Why Israel’s Radical Left Hates Bibi Netanyahu
Israelis voted in their second national election in six months on Tuesday. Much like the election last April, this week’s ballot ended with deadlock. Neither Likud, led by Benjamin Netanyahu, nor Blue and White, led by Benny Gantz, won enough seats in parliament to build a government.
In theory, the path forward is actually quite simple. All that needs to happen is for Netanyahu and Gantz—and perhaps Avigdor Lieberman, leader of Yisrael Beytenu—to configure some sort of agreement to create a new government. Earlier today, Netanyahu and Gantz each stated publicly that he wants to enter a partnership with the other, creating a so-called national-unity government.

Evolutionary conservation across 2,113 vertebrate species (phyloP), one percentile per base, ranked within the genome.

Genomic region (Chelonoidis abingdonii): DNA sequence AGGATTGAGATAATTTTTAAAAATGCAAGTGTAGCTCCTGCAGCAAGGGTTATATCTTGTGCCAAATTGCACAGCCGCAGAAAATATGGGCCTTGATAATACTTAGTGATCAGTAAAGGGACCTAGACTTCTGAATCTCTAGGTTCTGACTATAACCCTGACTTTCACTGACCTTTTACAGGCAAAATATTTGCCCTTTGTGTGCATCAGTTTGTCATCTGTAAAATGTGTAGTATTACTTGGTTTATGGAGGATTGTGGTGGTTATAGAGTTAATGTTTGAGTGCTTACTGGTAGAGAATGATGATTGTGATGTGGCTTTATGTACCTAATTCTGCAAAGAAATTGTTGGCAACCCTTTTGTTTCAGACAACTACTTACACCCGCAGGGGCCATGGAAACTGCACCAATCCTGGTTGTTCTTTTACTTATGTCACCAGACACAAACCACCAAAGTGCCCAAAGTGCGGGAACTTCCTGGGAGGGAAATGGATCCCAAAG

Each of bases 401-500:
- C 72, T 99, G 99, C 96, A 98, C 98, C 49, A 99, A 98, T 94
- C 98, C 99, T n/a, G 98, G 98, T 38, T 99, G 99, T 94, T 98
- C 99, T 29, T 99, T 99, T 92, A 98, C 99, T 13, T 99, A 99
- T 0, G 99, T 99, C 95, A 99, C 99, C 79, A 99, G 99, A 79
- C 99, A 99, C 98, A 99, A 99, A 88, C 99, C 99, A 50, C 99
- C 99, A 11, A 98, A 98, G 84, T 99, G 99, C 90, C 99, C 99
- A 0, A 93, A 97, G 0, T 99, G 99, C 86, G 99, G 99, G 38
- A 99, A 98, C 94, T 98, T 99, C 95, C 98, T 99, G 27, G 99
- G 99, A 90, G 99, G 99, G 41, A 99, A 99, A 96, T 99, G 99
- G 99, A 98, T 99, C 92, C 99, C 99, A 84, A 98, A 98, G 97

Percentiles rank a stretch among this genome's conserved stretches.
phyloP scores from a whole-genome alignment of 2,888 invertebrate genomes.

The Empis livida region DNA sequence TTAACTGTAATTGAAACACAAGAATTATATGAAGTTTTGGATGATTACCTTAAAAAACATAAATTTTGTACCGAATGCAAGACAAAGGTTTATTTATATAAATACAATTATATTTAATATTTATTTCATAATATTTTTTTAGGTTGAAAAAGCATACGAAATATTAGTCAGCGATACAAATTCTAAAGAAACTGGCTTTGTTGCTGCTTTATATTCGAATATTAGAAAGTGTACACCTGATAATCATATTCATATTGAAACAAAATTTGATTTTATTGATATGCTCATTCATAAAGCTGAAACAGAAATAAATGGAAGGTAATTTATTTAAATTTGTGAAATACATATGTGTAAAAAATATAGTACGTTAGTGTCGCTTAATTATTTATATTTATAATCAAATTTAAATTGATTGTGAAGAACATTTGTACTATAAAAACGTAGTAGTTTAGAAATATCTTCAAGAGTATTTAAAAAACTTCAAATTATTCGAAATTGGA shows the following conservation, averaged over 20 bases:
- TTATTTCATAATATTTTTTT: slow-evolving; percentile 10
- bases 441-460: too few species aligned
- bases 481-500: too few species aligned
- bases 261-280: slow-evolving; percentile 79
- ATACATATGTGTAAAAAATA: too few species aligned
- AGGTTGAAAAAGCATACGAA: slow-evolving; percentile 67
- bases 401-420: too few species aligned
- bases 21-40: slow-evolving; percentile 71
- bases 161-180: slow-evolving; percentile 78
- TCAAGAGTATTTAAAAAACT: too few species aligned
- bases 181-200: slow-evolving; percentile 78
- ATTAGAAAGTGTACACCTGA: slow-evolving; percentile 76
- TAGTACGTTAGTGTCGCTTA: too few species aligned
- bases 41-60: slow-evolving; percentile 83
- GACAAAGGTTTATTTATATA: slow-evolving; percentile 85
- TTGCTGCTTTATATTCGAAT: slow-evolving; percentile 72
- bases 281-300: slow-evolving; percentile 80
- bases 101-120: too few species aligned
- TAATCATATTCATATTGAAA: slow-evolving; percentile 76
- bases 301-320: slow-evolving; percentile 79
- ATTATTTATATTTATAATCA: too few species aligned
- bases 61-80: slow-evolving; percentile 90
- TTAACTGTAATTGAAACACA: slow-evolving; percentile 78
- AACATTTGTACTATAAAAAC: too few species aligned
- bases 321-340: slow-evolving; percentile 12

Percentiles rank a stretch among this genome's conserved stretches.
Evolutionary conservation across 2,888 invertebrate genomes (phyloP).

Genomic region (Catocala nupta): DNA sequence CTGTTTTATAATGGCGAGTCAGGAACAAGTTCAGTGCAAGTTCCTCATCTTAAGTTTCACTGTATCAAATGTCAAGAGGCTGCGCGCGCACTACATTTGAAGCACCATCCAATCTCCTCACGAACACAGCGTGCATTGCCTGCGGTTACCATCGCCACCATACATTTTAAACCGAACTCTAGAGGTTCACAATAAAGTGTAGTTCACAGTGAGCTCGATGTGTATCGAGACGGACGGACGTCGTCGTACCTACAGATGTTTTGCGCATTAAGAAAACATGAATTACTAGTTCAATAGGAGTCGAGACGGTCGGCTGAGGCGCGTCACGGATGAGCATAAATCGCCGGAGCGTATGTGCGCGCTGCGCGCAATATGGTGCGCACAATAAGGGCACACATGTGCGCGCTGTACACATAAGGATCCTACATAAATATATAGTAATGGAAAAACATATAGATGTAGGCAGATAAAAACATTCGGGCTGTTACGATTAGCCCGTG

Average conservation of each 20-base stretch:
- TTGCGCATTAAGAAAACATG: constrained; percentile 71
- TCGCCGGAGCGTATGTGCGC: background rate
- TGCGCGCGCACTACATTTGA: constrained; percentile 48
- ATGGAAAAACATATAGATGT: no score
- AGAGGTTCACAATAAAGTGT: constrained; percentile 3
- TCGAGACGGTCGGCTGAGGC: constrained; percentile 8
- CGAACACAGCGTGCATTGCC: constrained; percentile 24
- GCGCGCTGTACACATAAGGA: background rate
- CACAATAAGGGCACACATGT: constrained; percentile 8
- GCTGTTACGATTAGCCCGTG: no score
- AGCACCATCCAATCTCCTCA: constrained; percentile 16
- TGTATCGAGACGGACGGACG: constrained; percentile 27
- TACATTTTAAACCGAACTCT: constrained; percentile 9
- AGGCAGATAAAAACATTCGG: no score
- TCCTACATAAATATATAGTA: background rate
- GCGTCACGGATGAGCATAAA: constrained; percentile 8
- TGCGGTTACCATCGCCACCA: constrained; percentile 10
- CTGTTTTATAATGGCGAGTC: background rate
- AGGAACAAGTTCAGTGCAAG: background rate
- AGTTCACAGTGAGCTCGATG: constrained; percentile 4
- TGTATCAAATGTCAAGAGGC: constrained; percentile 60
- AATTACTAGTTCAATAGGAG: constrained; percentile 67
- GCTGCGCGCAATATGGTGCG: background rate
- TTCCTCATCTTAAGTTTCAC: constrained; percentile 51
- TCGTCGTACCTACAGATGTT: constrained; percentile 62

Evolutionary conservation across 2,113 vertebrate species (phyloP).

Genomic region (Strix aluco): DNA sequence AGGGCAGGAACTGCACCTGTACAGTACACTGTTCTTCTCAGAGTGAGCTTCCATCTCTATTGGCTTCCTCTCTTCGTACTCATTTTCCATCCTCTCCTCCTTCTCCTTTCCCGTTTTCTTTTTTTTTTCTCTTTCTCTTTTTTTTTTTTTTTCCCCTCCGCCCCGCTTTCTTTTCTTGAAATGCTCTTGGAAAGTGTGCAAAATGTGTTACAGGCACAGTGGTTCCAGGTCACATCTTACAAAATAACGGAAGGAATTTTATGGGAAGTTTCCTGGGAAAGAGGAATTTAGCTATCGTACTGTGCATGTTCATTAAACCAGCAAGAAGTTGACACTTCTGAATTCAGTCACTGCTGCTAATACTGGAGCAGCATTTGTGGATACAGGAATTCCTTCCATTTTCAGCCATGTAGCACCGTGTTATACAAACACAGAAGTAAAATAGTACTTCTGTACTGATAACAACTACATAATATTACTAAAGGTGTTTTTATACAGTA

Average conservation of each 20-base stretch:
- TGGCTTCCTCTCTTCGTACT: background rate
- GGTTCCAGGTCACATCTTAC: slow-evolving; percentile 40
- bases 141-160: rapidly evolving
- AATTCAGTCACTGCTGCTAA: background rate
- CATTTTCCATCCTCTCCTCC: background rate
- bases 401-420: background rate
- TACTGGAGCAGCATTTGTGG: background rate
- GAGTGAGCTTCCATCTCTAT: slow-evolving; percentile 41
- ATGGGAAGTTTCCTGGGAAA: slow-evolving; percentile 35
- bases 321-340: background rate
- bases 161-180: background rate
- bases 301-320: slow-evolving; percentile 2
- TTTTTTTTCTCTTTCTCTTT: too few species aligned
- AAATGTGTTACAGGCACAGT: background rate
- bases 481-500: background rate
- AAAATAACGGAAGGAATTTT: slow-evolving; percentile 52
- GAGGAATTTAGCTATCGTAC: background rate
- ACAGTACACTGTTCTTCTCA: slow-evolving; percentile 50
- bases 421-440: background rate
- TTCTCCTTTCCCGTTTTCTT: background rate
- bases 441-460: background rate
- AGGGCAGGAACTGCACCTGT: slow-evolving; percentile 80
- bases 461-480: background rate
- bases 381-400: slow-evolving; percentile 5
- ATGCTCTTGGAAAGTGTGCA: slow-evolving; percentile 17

Sounds like a deal is imminent, right?
Don’t count on it. Like so many things in life, putting the theory into practice in Israeli politics is complex, ugly and painful. It’s possible that this is what Israelis can look forward to over the next few days and weeks, and even months, as their leaders attempt to negotiate some sort of path forward. If the deal-making fails, Israel will have another election, probably early in 2020—the third in 10 months.
In a situation like this, it’s important to ask: How did we get here? This is an especially acute question to ask of Israel at this moment.
The Jewish state is more secure, prosperous and powerful than at any other time since its creation in 1948. The nation has problems, and there is plenty of room for improvement, but by virtually every metric, Israel is safer, stronger and healthier than it was in 2009, when “Bibi” Netanyahu became prime minister.